Netflix's crackdown on password-sharing has proven to be successful, according to new data from Antenna. The company implemented a policy in May that charges US subscribers an additional $8 per month to add a user who does not live in the account holder's household. Antenna's data shows that in the six days following the implementation, Netflix experienced its four largest days of user acquisition in the four and a half years that Antenna has been tracking it. The momentum has continued, with a spike in new sign-ups in June and July. This surge in subscriptions contributed to a strong Q2 for Netflix, which added 5.9 million subscriptions worldwide. While the crackdown did result in increased cancellations, it led to even more new subscribers. In July, Netflix saw a dip in new sign-ups compared to June, but it still commanded a significant portion of the premium subscription video-on-demand market.
Analysts estimate that the crackdown on password-sharing could eventually lead to 33 million households globally converting into new paying subscribers by the end of 2025. This projection takes into account both new subscribers and additional users being added to existing accounts. The success of Netflix's crackdown has caught the attention of other streaming services, with Disney CEO Bob Iger announcing plans for a similar crackdown in 2024.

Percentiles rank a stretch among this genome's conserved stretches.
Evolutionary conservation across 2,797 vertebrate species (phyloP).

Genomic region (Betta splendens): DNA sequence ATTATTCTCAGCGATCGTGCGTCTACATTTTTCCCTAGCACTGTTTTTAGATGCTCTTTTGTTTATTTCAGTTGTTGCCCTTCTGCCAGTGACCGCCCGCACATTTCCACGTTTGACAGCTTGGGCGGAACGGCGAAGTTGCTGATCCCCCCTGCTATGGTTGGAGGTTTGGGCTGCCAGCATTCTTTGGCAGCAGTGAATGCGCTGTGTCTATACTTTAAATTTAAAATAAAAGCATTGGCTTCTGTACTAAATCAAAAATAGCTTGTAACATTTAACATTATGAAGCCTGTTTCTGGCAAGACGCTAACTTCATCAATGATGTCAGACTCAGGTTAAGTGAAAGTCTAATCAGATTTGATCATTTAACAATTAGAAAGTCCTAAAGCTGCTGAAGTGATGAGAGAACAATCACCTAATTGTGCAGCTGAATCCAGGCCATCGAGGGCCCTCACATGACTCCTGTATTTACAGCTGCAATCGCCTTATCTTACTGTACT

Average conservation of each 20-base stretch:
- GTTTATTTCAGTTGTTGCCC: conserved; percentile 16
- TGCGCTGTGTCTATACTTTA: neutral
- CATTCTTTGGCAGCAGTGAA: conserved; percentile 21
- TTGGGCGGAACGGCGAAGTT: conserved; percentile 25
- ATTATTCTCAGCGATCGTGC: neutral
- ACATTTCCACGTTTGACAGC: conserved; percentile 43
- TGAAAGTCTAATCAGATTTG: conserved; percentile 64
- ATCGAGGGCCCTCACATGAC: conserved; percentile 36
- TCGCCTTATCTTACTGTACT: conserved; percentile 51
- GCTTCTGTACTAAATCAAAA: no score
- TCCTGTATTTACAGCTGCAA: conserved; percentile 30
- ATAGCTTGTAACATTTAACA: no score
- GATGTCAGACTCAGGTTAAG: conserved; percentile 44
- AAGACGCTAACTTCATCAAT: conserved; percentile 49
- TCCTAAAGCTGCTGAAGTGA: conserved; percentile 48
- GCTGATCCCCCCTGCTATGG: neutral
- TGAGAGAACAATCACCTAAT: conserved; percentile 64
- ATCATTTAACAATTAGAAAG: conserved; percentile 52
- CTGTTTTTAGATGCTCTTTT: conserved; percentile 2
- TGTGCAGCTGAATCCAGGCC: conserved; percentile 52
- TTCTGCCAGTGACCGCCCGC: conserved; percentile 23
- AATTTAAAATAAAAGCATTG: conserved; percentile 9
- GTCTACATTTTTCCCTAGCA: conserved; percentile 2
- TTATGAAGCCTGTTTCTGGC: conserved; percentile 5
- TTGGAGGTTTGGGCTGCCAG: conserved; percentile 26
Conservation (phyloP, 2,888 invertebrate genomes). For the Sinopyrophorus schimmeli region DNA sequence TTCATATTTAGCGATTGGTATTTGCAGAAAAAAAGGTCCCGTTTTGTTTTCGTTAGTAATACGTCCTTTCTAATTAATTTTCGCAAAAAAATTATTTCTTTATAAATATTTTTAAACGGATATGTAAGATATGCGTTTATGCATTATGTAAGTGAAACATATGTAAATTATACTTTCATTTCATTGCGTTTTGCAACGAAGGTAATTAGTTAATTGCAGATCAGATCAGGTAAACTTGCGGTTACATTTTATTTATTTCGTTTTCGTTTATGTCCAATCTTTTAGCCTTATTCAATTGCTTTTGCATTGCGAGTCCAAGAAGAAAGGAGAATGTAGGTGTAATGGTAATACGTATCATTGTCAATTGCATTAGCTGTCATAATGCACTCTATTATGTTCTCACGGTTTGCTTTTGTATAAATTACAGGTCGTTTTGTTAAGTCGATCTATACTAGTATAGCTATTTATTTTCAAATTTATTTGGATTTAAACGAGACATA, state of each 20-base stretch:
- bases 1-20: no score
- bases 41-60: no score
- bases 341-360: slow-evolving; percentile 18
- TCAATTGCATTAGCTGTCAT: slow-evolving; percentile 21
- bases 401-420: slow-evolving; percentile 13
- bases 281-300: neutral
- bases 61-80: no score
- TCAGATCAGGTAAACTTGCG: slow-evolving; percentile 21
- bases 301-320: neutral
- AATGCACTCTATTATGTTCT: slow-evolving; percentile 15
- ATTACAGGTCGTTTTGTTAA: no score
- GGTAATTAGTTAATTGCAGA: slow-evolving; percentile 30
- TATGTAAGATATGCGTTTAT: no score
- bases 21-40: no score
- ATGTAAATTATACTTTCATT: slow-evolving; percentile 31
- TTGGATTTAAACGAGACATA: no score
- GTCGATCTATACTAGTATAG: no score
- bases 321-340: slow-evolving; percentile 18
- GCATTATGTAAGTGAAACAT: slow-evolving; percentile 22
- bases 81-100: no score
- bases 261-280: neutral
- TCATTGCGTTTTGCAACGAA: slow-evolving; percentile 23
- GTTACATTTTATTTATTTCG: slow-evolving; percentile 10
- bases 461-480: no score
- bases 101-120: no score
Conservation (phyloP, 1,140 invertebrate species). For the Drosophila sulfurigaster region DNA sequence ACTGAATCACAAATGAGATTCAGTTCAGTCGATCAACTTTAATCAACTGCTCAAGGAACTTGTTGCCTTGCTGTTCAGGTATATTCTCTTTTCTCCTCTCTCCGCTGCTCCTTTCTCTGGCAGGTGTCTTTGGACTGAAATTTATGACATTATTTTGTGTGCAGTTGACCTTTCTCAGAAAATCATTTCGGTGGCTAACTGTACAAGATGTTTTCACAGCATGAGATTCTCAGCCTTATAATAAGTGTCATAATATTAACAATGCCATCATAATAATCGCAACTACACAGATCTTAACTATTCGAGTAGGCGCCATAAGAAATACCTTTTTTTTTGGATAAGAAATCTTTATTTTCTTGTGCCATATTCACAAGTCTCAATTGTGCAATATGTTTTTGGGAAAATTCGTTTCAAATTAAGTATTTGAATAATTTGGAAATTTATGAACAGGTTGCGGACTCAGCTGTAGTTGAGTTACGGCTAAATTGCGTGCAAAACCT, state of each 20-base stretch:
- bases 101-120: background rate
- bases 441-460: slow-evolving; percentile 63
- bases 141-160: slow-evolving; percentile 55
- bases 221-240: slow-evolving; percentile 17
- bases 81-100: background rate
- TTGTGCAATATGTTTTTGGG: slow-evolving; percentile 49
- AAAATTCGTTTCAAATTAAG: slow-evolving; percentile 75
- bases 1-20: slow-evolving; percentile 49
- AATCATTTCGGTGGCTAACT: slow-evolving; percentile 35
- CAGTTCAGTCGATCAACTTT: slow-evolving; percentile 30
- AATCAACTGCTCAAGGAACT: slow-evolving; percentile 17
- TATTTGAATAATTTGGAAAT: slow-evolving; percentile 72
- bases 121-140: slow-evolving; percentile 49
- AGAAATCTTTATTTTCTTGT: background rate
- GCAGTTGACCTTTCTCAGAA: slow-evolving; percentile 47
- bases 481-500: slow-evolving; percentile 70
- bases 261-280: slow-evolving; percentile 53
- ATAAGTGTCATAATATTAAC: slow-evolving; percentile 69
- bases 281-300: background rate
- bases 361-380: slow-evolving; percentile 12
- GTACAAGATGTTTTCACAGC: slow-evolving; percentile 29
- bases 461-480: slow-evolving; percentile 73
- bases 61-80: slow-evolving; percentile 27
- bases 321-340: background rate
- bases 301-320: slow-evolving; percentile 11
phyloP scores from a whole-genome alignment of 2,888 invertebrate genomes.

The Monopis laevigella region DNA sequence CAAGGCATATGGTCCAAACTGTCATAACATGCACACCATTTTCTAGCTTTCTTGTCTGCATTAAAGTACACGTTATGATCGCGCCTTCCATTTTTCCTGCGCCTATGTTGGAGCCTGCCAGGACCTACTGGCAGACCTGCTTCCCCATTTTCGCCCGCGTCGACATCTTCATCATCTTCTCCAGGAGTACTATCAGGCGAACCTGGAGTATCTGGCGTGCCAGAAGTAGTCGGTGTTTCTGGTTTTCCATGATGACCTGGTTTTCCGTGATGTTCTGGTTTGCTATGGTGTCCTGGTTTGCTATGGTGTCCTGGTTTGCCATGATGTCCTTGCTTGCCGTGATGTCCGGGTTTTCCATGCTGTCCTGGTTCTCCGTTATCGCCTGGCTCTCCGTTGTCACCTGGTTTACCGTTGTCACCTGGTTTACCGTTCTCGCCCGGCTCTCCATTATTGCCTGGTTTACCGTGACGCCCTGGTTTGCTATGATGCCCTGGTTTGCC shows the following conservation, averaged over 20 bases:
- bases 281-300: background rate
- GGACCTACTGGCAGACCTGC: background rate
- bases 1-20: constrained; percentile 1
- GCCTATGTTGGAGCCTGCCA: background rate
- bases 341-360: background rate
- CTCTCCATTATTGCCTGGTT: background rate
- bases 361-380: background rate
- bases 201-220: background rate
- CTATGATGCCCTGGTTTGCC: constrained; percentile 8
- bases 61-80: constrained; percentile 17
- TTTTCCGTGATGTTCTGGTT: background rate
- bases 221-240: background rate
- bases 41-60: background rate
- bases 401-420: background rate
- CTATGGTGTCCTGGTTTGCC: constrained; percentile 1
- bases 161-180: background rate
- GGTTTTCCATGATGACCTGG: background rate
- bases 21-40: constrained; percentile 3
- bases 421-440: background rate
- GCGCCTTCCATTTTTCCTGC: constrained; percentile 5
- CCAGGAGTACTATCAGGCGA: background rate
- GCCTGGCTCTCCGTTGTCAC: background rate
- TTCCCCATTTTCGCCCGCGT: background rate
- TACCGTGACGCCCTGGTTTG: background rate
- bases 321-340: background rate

In addition to the password-sharing crackdown, Netflix's cheaper ad-supported tier has also been well-received by new subscribers. Antenna's research shows that 23% of Netflix sign-ups opted for the ad-supported plan, which costs $7 per month. This is a 4% increase compared to June and the highest portion of sign-ups since the plan's launch in November.
Overall, it is evident that Netflix's efforts to crack down on password-sharing and introduce a cheaper ad-supported tier have paid off. The company has seen a significant increase in new subscribers, and analysts predict continued growth in the future. Other streaming services are taking note of Netflix's success and considering implementing similar measures.